That does become the challenge for “The Prince of Winterfell,” which is always wondering how much narrative progression is necessary to satisfy viewers. Is Brienne and Jaime launching off into the river enough to keep your mind racing wondering about their fate? Or does that end up fading away compared to the more extensive time with Arya, who learns of Tywin’s departure, makes plans with Jaqen regarding her final deathwish, and then makes her escape with Gendry and Hot Pie? That potential correlation between narrative time and narrative impact is something that I’m really curious about, and something I’m not sure I can properly judge given how often my mind is filling in the gaps. Next week, though, it appears we’re reaching the point where the show plans to start filling in some gaps of its own, a different challenge that the show will need to face head-on.
- Lots of talk about childhoods this week, with Yara reminiscing about Theon as a baby (he was terrible) and Tyrion and Cersei both thinking back to their own childhoods (and Jaime’s) in preparing for war.
- The show finally got around to telling the “Onion Knight” back story, laying out the siege of Storm’s End in greater detail as Davos and Stannis chat on their approach to King’s Landing. It’s an interesting character detail, and a nice piece of history, so I was glad to see it communicated even if it wasn’t exactly subtle in its deployment.
- Catelyn’s decision to free Jaime makes sense on paper, but it’s interesting how the show chose to bury the logic in Littlefinger’s speech to Catelyn back at Renly’s camp as opposed to giving Catelyn more time to explain herself here. It resulted in Michelle Fairley getting very little screentime to justify her decision, and I’m wondering if there might have been value in giving her and Robb more time to talk about it. In the books, Catelyn comes to this conclusion on her own (without Littlefinger laying out the potential for her), and her relative silence here didn’t do much to emphasize her agency, which is a criticism some fans have had for the show’s portrayal of the character.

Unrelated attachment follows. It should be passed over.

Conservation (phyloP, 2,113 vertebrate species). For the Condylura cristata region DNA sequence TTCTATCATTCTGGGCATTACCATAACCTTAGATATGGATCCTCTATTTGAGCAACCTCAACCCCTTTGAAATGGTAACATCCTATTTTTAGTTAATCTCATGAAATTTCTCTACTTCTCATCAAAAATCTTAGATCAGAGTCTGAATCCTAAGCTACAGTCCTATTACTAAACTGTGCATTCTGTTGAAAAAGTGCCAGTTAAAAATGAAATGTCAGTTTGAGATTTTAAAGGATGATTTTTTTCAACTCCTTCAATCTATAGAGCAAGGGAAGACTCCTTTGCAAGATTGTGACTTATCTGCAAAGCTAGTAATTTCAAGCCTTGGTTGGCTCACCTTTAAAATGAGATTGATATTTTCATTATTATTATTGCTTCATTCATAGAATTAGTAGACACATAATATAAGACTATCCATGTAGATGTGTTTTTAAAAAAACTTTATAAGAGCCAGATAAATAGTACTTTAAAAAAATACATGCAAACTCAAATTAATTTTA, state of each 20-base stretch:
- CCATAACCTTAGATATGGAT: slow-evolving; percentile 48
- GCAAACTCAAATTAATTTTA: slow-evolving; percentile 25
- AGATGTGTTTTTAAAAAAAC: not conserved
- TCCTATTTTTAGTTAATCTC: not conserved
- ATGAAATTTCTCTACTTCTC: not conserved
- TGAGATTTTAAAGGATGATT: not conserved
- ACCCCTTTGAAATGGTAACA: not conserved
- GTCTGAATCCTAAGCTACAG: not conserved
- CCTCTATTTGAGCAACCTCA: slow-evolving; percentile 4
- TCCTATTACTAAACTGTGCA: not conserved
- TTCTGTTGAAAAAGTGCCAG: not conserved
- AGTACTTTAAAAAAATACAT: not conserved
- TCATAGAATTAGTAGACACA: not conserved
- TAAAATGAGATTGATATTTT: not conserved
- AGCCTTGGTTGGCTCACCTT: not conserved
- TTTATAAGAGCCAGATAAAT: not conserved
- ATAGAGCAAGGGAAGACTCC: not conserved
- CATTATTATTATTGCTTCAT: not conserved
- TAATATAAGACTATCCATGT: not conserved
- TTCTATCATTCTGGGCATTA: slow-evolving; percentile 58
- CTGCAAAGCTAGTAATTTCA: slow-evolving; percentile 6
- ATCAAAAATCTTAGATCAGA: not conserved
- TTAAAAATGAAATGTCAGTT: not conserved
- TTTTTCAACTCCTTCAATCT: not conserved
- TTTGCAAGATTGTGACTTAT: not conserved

- I love that little moment when Jaqen accuses Arya of having no honor and she just shrugs – as we’re often reminded, her father was a man of honor, but Arya is following a different path. Heck, so is Robb given his pre-adulterous affair – the Stark children are always going to walk in their father’s footsteps, and so it’ll be interesting to see how his memory remains as the show moves forward.
- If you want to read yet more about sexposition, albeit this time tied to questions about race and ethnicity within the context of the adaptation, check out Racialicious for a particularly interesting take.